Java and religous wars

Garance A Drosehn (gad@eclipse.its.rpi.edu)
Mon, 23 Jun 97 14:19:48 -0400


> I know you guys think that NT and MS in general are more smoke
> than substance. I happen to think that productivity is enhanced
> with their products. But, Java code is ridiculous, I'm no great
> programmer, but I can write VB code that runs faster and is more
> stable than Java.

I don't think this list is meant to debate Java vs Visual Basic.
The fact that *you* can write code faster in VB doesn't mean
everyone must use VB.

> All the Java hoopla is unfounded ... it's slow, buggy as hell,
> and conflicts with lots of existing code.

It is getting better, and there are people who like Java. The
hoopla is not completely unfounded, although there's enough hoopla
that it's easy to get lost in it. In particular, it's quite likely
that we'll be seeing native Java compilers very soon (instead of
compiling into byte-codes), at which point Java performance should
be as good as any other compiled language. Now, *that* Java won't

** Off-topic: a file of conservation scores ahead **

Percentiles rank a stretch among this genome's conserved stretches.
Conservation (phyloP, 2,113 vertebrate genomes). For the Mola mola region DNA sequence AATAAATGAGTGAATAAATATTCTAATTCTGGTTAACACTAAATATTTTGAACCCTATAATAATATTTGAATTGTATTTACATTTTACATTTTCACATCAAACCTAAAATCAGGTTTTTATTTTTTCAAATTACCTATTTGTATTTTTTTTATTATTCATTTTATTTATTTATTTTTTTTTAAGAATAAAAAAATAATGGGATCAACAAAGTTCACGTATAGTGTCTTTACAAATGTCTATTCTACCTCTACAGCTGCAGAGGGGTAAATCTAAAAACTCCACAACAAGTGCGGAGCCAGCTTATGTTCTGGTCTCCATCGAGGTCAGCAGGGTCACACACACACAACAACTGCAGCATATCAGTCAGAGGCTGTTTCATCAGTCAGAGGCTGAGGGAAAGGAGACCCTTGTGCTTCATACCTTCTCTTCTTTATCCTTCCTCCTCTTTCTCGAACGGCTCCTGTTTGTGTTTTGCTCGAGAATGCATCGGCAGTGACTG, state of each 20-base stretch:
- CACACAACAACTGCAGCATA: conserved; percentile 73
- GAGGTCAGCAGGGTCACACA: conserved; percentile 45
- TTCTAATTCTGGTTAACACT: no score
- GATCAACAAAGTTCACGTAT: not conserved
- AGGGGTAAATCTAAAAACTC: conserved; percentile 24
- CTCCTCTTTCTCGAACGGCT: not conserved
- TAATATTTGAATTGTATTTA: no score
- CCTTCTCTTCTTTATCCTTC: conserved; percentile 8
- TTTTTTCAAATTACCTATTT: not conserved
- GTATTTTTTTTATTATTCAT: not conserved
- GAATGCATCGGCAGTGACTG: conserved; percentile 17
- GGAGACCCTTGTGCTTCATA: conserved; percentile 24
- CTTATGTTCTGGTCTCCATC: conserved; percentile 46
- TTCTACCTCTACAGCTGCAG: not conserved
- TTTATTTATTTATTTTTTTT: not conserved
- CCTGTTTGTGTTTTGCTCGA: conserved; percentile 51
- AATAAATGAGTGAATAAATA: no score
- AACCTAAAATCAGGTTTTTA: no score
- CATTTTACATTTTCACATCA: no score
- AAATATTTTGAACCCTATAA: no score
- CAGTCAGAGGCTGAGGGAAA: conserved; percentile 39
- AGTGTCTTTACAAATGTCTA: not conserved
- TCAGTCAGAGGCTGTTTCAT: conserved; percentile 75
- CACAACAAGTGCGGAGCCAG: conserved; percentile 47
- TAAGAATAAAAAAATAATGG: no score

be any good for web applets, but we aren't talking about web applets
here.

In the context of distributed applications, I think there is a lot
for java to offer, particularly in an environment like RPI where
we have a lot of machines on a lot of different platforms. This
is not to say that *I* think *you* must use java, but I'm quite
willing to help anyone who has an interesting project that they
did happen to write in Java.

In any case, it'd be a shame if this list is now going to descend
into wars over languages or other things.

---
Garance Alistair Drosehn     =     gad@eclipse.its.rpi.edu
Senior Systems Programmer        (MIME & NeXTmail capable)
Rensselaer Polytechnic Institute;           Troy NY    USA